Date: Tue, 11 Feb 2003 10:09:30 +0000
From: Charles R Spinner <firstname.lastname@example.org>
Subject: BHM: The Cruelty of Man to Man
James Martin, born on a Virginia plantation in 1847, was 90 years old when he was interviewed by the Works Progress Administration in 1937. After the Civil War he moved to Texas, where he served in the 9th U.S. Cavalry and later worked as a cowboy. Here, he describes a slave auction.
The slaves are put in stalls like the pens they use for cattle—a
man and his wife with a child on each arm. And there’s a
curtain, sometimes just a sheet over the front of the stall, so the
bidders can’t see the
stock too soon. The overseer’s
standin’ just outside with a big black snake whip and a
pepperbox pistol in his belt. Across the square a little piece,
there’s a big platform with steps leadin’ to it.
Then, they pulls up the curtain, and the bidders is crowdin’
around. Them in back can’t see, sot he overseer drives the
slaves out to the platform, and he tells the ages of the slaves and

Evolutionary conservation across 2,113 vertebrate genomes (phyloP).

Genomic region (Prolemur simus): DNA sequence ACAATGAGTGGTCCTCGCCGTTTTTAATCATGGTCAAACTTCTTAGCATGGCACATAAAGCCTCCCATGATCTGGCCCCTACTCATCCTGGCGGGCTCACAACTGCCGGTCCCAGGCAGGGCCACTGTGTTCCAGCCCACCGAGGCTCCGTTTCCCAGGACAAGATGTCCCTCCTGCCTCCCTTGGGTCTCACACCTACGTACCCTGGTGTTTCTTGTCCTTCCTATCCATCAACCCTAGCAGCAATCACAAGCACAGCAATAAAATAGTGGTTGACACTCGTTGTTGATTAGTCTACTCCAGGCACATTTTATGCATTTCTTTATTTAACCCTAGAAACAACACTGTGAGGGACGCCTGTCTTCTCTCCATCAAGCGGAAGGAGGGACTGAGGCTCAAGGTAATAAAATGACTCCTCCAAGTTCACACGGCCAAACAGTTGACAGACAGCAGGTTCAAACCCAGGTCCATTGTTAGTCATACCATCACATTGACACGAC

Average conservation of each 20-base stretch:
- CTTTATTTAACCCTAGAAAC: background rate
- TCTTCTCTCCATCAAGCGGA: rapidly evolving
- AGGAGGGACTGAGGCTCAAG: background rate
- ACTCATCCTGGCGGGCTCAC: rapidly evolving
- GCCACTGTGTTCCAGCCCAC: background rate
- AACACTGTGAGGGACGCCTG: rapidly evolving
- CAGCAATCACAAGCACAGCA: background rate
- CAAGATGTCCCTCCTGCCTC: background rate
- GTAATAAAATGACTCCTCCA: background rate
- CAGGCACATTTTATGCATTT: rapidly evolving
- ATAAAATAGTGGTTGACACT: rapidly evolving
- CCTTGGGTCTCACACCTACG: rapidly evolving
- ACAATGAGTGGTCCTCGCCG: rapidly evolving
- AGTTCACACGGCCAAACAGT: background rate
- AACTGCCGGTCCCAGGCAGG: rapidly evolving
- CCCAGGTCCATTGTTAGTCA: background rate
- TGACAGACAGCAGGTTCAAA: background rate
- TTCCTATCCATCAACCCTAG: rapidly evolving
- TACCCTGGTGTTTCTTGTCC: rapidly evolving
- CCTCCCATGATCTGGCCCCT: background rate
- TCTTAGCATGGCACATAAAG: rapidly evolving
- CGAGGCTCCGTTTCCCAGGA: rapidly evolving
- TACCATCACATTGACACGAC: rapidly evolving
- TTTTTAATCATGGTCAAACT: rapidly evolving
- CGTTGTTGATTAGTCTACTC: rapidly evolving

what they can do. They have white gloves there, and one of the bidders
takes a pair of globes and rubs his fingers over a man’s teeth,
and he says to the overseer,
You call this buck twenty years old?
Why there’s cut worms in his teeth. He’s forty years old,
if he’s a day. So they knock this buck down for a thousand
dollars. They calls the men
bucks and the women
When the slaves is on the platform-—what they calls the
block—the overseer yells,
Tom or Jason, show the
bidders how you walk. Then, the slave steps across the platform,
and the biddin’ starts.
At these slave auctions, the overseer yells,
Say, you bucks and
wenches, get in your hole. Come out here. Then, he makes ’em
hop, he makes ’em trot, he makes ’em jump.
for this buck? A thousand? Eleven hundred? Twelve hundred
dollars? Then the bidders makes offers accordin’ to size and